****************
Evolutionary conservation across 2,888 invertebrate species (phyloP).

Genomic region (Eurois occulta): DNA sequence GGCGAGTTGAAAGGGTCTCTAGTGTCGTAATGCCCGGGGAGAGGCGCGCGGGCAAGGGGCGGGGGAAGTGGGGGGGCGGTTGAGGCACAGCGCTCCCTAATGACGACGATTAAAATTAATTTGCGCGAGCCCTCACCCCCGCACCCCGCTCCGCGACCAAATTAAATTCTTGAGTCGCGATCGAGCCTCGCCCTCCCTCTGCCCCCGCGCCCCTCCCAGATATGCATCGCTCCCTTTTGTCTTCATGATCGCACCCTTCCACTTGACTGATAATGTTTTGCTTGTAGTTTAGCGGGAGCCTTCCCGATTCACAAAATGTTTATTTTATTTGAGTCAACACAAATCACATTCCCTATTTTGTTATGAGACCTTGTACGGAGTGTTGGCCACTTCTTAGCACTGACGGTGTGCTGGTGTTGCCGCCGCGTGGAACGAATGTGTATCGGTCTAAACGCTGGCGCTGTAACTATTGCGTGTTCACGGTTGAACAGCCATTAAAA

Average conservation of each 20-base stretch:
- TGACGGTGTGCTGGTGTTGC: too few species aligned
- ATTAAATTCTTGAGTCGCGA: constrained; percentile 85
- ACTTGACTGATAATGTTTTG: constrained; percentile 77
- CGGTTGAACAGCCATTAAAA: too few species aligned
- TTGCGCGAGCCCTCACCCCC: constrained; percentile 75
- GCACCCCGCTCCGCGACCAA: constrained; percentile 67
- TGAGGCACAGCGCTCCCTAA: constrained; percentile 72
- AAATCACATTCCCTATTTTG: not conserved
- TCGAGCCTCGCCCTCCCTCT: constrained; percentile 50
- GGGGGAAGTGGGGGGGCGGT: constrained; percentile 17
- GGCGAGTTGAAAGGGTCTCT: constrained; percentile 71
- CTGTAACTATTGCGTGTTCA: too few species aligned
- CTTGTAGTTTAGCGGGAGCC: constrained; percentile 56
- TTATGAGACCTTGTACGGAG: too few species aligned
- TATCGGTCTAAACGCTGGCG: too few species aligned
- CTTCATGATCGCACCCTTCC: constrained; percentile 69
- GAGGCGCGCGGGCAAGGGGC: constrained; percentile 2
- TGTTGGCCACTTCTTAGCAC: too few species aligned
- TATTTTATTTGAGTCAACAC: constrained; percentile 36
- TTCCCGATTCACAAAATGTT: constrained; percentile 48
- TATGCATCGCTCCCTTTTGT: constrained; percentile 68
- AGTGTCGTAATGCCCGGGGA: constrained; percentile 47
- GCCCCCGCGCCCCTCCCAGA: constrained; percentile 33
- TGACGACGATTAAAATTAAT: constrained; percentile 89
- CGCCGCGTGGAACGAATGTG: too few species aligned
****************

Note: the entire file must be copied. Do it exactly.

Evolutionary conservation across 2,888 invertebrate species (phyloP).

Genomic region (Eurois occulta): DNA sequence GGCGAGTTGAAAGGGTCTCTAGTGTCGTAATGCCCGGGGAGAGGCGCGCGGGCAAGGGGCGGGGGAAGTGGGGGGGCGGTTGAGGCACAGCGCTCCCTAATGACGACGATTAAAATTAATTTGCGCGAGCCCTCACCCCCGCACCCCGCTCCGCGACCAAATTAAATTCTTGAGTCGCGATCGAGCCTCGCCCTCCCTCTGCCCCCGCGCCCCTCCCAGATATGCATCGCTCCCTTTTGTCTTCATGATCGCACCCTTCCACTTGACTGATAATGTTTTGCTTGTAGTTTAGCGGGAGCCTTCCCGATTCACAAAATGTTTATTTTATTTGAGTCAACACAAATCACATTCCCTATTTTGTTATGAGACCTTGTACGGAGTGTTGGCCACTTCTTAGCACTGACGGTGTGCTGGTGTTGCCGCCGCGTGGAACGAATGTGTATCGGTCTAAACGCTGGCGCTGTAACTATTGCGTGTTCACGGTTGAACAGCCATTAAAA

Average conservation of each 20-base stretch:
- TGACGGTGTGCTGGTGTTGC: too few species aligned
- ATTAAATTCTTGAGTCGCGA: constrained; percentile 85
- ACTTGACTGATAATGTTTTG: constrained; percentile 77
- CGGTTGAACAGCCATTAAAA: too few species aligned
- TTGCGCGAGCCCTCACCCCC: constrained; percentile 75
- GCACCCCGCTCCGCGACCAA: constrained; percentile 67
- TGAGGCACAGCGCTCCCTAA: constrained; percentile 72
- AAATCACATTCCCTATTTTG: not conserved
- TCGAGCCTCGCCCTCCCTCT: constrained; percentile 50
- GGGGGAAGTGGGGGGGCGGT: constrained; percentile 17
- GGCGAGTTGAAAGGGTCTCT: constrained; percentile 71
- CTGTAACTATTGCGTGTTCA: too few species aligned
- CTTGTAGTTTAGCGGGAGCC: constrained; percentile 56
- TTATGAGACCTTGTACGGAG: too few species aligned
- TATCGGTCTAAACGCTGGCG: too few species aligned
- CTTCATGATCGCACCCTTCC: constrained; percentile 69
- GAGGCGCGCGGGCAAGGGGC: constrained; percentile 2
- TGTTGGCCACTTCTTAGCAC: too few species aligned
- TATTTTATTTGAGTCAACAC: constrained; percentile 36
- TTCCCGATTCACAAAATGTT: constrained; percentile 48
- TATGCATCGCTCCCTTTTGT: constrained; percentile 68
- AGTGTCGTAATGCCCGGGGA: constrained; percentile 47
- GCCCCCGCGCCCCTCCCAGA: constrained; percentile 33
- TGACGACGATTAAAATTAAT: constrained; percentile 89
- CGCCGCGTGGAACGAATGTG: too few species aligned